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Baker's Dozen: 13 Quick and Easy Christmas Cookies

Look, I'm not going to judge you for waiting til right now to start your Christmas cookie baking. I understand that stuff happens.

What I want to do is enable you to make delicious magic for yourself and all your friends, so I have assembled this list of 13 easy, quick, and highly delicious Christmas cookies. You might not be able to make all of them, but at least choose a couple! 

1. Snowballs: no matter what you wanna call them, they're an easy, classic, and best of all, crowd-pleasing cookie.

2. Nanaimo bars: Seriously. I can't believe you haven't made these yet!

3. Gingerbread Nanaimo bars: the aforementioned everyday classic gets a holiday makeover. Yum!

4. Pistachio cookies: a personal favorite of mine, and a "lost" recipe I revived from family archives.

5. Christmas Kaleidoscope cookies: Taste the rainbow...or, you know, many holiday hues at once.

6. Berlinerkranser: I believe the official translation is "highly tasty cookie".

7. Gingerbread men: or, make them look like characters from a TV show: Gingerbread Mad Men!

8. Candy cane cookies: This is such a nostalgic cookie - give it a try if you've never made them.

9. Jam thumbprints: another classic, these ones are bound to please a crowd. Nutty and with a touch of fruit from the jam, so that means they're health food.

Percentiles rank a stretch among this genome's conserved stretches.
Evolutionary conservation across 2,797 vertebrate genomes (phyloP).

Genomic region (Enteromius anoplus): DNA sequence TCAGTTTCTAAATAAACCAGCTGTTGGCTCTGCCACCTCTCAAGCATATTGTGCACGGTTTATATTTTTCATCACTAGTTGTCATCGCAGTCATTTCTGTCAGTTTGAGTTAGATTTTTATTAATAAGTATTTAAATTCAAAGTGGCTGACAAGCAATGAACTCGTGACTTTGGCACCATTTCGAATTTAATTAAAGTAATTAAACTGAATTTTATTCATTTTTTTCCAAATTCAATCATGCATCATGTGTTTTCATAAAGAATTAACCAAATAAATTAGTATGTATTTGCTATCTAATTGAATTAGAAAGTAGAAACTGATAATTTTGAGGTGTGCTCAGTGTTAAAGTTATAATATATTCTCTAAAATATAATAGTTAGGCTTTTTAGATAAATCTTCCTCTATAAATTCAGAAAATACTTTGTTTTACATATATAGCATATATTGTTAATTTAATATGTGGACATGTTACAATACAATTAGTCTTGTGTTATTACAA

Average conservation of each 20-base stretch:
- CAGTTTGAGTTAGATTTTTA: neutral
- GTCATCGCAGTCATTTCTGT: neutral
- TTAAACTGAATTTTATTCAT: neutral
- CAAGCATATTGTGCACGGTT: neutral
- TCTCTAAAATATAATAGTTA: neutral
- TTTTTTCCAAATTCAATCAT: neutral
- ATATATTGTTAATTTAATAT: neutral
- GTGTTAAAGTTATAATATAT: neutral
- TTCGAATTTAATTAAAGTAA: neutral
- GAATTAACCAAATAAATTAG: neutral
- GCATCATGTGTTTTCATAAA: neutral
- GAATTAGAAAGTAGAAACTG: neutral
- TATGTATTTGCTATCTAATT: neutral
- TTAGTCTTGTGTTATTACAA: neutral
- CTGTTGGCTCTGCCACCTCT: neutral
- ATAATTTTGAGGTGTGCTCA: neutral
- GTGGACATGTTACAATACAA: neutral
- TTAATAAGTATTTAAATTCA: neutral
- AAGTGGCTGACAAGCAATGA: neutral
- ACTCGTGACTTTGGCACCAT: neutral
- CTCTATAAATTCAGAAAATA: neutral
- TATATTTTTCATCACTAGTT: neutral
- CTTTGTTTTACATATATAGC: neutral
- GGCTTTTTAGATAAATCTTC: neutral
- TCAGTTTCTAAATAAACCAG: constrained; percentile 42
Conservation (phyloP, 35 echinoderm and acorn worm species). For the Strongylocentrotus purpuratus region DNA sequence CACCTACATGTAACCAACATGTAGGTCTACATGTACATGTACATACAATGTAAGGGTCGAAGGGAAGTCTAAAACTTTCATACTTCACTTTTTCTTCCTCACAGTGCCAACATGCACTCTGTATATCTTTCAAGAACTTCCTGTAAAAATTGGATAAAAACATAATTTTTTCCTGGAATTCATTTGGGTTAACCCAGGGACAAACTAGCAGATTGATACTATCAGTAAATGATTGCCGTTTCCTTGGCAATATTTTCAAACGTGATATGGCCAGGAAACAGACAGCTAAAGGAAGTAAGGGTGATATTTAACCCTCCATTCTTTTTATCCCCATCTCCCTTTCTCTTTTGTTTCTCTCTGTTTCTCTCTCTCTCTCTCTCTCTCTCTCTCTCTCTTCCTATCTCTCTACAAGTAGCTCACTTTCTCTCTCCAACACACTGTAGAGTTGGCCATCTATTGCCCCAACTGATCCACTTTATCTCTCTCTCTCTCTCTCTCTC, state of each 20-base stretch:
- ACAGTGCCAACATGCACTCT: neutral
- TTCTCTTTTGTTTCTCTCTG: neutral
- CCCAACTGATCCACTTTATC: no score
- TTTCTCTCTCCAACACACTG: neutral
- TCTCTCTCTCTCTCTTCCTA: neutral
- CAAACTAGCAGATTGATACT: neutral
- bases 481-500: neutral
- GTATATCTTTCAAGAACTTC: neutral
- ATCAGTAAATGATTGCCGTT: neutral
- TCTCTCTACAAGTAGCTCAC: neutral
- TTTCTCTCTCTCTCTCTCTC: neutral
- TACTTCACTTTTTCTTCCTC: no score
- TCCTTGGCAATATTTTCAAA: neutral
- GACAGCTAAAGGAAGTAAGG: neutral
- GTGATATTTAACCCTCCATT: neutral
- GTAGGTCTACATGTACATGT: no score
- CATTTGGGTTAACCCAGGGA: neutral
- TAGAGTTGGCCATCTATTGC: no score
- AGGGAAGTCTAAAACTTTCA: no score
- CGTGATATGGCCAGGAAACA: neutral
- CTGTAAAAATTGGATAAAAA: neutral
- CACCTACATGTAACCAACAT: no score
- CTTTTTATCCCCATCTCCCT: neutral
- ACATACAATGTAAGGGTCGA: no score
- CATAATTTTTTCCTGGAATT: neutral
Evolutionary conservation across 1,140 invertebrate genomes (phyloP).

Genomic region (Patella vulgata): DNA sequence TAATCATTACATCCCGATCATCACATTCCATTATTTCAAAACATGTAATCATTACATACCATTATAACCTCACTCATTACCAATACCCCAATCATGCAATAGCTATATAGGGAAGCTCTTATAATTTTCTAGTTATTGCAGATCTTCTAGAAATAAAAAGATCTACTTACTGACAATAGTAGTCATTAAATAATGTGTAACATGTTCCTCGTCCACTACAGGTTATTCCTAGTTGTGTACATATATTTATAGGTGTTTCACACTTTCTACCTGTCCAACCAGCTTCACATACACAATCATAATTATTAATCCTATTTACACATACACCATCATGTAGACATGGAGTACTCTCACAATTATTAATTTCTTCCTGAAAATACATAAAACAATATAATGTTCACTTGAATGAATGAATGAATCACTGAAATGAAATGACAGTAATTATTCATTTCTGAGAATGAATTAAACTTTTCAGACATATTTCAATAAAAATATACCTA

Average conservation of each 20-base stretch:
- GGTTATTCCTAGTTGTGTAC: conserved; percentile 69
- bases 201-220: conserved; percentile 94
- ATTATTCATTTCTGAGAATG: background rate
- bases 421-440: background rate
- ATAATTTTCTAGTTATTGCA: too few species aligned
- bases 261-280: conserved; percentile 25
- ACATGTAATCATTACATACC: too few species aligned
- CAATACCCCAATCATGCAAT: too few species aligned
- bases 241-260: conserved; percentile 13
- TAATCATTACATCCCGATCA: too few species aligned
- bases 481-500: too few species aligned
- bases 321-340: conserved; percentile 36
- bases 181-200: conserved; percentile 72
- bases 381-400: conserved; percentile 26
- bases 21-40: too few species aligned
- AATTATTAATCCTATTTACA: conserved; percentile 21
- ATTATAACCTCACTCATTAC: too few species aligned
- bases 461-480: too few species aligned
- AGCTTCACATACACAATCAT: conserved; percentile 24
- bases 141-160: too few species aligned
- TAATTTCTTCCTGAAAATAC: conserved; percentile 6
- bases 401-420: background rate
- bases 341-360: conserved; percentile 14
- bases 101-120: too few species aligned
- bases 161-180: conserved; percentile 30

10. Mint candy butter cookies: Great for cookie swaps, or just stuffing in your mouth (let's be honest).

11. Eggnog Nanaimo bars! Seriously. A great accompaniment when you're sloggin' some nog.

12. Baby buche de noel cookies: not to who off, BUT, I contributed this adorable recipe to Food and Wine.

13. Red and green christmas cookies: like black and white cookies...but green and red! Festive!

While you're baking, kill time waiting for cookies to bake by reading about the first published Christmas cookie recipe in America, and the history of the tradition of Christmas cookies.

Season's sweetings! 


CakeSpy for Craftsy: How to Make Parker House Rolls

File under "not sweet, but TOTALLY SWEET nonetheless": how to make Parker House style rolls at home. These buttery morsels will make your mouth happy, I promise. Find out how to make them here.


CakeSpy for Craftsy: Buttercream Versus Fondant


Baker's Dozen: A Batch of Sweet Links!

Peppermint snowball cookies. Brilliant!

DIY pudding mix. Cool!

I wish I could go to this Modern Bakery show!

How cool is this: a Japanese take on the Blondies recipe from my book, via Ninja Baking.

I'm still rather proud of these stained glass cookies I made.

I like it: eggnog pb cup cupcakes.

I love these "celebration oreos" - homemade!

In case you missed it: cute guys who also decorate cakes.

Scenes from Seattle's Gingerbread village.

Holiday cutout cookies with buttermilk--a classic!

A beloved Queens bakery re-opens. Hooray!

I'm interested: Viennese chocolate pepper cookies.

Yumsies: a collection of creative cinnamon rolls.


CakeSpy for Craftsy: How to Make Confectioners' Sugar at Home

It's so easy. Here's how.


Felting a Chocolate Chip Cookie is Easier Than You Think

My First Felting Project

Not so long ago, I was contacted by a publisher to see if I would like to post about a new book called Feltlicious: Needle-Felted Treats to Make & Give. And I was all set to be all "I don't know..." when I found it was co-authored by my friend and hero (yes! Both!) Kari Chapin, along with the talented Keri Wessel. Suddenly, I was all "I'm in!".

But then I was asked if I would also be interested in trying out one of the projects from the book. They looked simply adorable: cute foods from pies to breakfast to sweet treats of all sorts. All felted. The only problem? I have never done felting in my life.

A few weeks later, the book arrived, along with several puffs of colored wool. Wait, I had to do it from scratch?